Mediator

infp

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infp

INFPs make up just 4% of the general population and are the 9th most common MBTI personality type.

The Myers-Briggs Personality Type Indicator (MBTI) is a popular self-report inventory designed to identify someone's personality type and is one of the most widely used psychology tools today.

What does INFP stand for?

Each of the 16 MBTI types consists of four letters corresponding to a fundamental personality trait for the type. Tailored questions find your combination of four sets of opposing traits—introverted versus extroverted, sensing versus intuitive, thinking versus feeling, and perceiving versus judging. INFP stands for Introversion (I), Intuition (N), Feeling (F), and Perception (P) personality traits.

INFP characteristics

Common strengths

Observant

INFPs are profoundly observant and sensitive to the world around them. They're often known to think about everything (and I mean literally everything), so it's no wonder so many of them are artists and writers. By creating a safe, creative space, INFPs can externalize most of the thoughts buzzing around their heads.

Don't be surprised if an INFP says something unusually observant or thoughtful, like a specific remark about an inconspicuous detail that most people wouldn't bat an eye at. INFPs also often get so preoccupied with their observations and thoughts about the world around them that they can often lose track of time. In a nutshell, expect an INFP to be the kind of person who loves to talk about everything for hours on end but then forgets to check the time of the last bus home as they're so caught up in the moment.

Empathetic and compassionate

NFPs are arguably the most empathetic and compassionate of all the MBTI personality types. INFPs subtly show they care. They might not be the kind of people who show up with flashy gifts at your doorstep, but for those who are lucky enough to have an INFP in their lives, their care and concern are evident. While most people do not immediately notice how considerate and caring INFPs are, INFPs feel other people's emotions as deeply as if they were their own.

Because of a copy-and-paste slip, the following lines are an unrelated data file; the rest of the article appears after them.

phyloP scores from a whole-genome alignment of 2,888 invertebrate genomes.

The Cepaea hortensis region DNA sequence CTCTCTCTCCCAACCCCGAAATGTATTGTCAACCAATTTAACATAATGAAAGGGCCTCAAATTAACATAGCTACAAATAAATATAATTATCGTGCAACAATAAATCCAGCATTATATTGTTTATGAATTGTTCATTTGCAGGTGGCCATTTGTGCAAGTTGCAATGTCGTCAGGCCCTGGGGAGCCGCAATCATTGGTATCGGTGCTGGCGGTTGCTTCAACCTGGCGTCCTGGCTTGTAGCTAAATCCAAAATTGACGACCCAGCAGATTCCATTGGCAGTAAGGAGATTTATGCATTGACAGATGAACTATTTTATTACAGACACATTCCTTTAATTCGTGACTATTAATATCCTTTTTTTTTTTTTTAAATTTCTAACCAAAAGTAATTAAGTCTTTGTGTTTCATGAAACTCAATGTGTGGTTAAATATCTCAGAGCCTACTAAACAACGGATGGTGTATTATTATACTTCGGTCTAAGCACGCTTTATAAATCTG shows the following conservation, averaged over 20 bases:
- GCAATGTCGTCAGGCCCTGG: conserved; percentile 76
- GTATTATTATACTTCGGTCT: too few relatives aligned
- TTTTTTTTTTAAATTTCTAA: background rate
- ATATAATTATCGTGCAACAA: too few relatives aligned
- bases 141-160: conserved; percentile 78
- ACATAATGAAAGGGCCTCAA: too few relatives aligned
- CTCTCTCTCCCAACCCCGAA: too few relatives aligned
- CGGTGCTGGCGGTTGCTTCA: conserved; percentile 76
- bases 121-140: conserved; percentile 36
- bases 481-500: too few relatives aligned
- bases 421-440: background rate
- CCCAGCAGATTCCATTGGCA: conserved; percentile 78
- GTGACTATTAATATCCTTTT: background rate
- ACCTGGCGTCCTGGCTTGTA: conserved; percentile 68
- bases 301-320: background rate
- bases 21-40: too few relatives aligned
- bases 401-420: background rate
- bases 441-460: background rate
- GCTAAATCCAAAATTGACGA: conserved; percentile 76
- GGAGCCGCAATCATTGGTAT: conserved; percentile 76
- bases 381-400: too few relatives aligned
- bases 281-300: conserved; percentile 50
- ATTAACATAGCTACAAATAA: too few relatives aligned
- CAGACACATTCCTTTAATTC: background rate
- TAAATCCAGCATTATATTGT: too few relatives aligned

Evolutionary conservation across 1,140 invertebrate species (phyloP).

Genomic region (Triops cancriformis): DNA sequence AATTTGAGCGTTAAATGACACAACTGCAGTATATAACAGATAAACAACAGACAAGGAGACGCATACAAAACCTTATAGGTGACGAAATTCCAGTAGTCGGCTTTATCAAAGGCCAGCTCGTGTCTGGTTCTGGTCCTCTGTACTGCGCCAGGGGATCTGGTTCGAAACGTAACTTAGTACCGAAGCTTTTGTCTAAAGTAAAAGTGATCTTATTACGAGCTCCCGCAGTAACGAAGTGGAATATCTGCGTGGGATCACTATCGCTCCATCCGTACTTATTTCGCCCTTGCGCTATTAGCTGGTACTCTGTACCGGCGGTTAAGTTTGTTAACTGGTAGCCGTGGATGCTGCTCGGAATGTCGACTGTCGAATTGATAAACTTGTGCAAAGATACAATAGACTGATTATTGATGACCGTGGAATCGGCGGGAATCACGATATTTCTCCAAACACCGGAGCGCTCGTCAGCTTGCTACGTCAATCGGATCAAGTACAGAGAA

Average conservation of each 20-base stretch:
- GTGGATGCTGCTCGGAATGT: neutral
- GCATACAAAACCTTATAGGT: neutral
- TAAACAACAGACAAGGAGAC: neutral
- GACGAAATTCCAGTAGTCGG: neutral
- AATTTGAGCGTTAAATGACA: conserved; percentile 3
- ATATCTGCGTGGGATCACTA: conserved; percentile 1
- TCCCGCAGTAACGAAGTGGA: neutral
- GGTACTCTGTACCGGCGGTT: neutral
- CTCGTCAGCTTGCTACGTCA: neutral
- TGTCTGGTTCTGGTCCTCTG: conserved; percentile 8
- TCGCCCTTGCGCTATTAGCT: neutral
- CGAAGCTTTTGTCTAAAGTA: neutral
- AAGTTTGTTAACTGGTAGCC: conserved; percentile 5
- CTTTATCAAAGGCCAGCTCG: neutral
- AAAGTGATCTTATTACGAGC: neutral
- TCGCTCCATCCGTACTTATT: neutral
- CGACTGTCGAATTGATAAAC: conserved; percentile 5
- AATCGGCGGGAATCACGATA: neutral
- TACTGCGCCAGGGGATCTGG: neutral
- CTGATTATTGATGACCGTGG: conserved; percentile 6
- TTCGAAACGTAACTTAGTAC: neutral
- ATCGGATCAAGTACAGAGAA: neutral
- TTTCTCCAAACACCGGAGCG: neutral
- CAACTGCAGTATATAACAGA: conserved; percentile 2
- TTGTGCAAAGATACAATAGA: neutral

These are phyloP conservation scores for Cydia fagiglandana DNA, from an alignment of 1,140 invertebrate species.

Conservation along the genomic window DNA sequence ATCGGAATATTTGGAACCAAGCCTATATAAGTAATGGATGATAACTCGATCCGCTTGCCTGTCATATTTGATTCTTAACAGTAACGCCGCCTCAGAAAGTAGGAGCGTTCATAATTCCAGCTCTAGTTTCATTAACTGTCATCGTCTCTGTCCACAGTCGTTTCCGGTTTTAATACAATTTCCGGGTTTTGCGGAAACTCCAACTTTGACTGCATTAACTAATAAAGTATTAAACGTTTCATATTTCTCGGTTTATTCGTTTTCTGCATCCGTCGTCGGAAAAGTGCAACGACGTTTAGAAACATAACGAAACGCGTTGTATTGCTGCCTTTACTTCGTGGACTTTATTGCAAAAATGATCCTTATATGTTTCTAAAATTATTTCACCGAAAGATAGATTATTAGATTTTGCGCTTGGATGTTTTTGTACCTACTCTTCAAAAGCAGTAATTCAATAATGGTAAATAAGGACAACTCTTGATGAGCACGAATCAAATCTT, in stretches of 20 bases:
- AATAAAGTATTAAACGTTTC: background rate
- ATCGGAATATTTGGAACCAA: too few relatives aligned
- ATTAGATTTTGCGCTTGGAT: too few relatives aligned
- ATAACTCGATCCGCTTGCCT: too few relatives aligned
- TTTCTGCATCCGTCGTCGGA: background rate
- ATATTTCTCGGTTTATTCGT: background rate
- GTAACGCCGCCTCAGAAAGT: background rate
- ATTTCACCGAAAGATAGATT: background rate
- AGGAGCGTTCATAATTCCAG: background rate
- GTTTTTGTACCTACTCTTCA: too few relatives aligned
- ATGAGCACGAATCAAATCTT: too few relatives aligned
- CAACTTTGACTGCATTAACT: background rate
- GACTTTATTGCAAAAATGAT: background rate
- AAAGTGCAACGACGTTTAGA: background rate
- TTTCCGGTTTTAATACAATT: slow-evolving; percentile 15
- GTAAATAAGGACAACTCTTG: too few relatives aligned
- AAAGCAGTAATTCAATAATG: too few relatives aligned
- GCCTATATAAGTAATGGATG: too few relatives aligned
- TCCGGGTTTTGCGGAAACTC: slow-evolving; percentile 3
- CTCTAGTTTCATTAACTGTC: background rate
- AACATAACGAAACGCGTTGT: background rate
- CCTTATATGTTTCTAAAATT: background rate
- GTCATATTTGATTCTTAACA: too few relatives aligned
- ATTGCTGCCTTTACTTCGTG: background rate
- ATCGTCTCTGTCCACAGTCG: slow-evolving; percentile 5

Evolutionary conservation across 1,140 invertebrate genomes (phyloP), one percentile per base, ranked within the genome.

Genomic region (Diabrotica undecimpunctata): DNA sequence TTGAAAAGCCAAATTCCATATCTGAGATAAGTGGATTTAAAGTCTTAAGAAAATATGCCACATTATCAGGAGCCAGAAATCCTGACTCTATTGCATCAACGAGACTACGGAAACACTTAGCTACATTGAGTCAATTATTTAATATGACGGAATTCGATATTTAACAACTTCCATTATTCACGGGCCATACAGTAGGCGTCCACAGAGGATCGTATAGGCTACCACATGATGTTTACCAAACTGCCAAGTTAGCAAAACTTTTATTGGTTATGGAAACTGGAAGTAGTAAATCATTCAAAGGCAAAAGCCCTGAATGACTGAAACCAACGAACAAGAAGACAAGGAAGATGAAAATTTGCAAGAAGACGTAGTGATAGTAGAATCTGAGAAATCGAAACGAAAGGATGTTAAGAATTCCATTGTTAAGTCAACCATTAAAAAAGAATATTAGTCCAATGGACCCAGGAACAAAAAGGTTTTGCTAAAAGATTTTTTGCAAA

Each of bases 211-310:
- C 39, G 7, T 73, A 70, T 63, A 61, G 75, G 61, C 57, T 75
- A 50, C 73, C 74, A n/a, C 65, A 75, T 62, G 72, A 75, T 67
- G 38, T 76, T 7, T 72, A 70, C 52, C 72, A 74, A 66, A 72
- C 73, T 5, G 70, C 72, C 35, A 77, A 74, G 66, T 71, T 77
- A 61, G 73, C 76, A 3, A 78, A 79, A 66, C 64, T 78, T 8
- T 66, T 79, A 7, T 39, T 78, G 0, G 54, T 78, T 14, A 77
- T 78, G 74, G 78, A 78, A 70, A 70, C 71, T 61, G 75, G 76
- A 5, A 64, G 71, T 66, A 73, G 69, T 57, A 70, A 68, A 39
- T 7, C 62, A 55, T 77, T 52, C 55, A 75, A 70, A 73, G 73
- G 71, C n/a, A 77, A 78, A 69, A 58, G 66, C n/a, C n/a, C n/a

It is in the nature of an INFP to have an innate desire to spread good intentions throughout the world. They are incredibly focused on what they can do to be good and honest individuals in our society. They highly value putting themselves in others’ shoes, considering the needs of others, and aiming to do what is fundamentally correct.

Self-reflective

INFPs are incredibly self-reflective, naturally curious, and like to refine and improve their lives constantly. Being self-reflective is an act of self-awareness that involves thinking and analyzing your own thoughts, behaviors, and opinions. INFPs tend to replay their experiences and specific actions to help them understand more of who they are exactly and what they can offer others.

While Mediators are generally less contemplative than other personality types, they like to use their immense self-awareness to empathize with the emotions and opinions of other people, as mentioned earlier. They are greatly skilled at quickly recognizing the feelings and behaviors of people in various states of anxiety, sadness, or grief. To an INFP, understanding themselves allows them to find mutual understanding with all they encounter.

Creative and imaginative

INFPs are known to carry a strong creative streak. Their imaginative thinking allows them to devise possibilities in a situation, and this imagination fuels their creative pursuits. It's common for an INFP to gravitate towards multiple creative hobbies at once as they often find it challenging to stick to one consistently. While they may enjoy the variety in pursuits, they can lack consistency.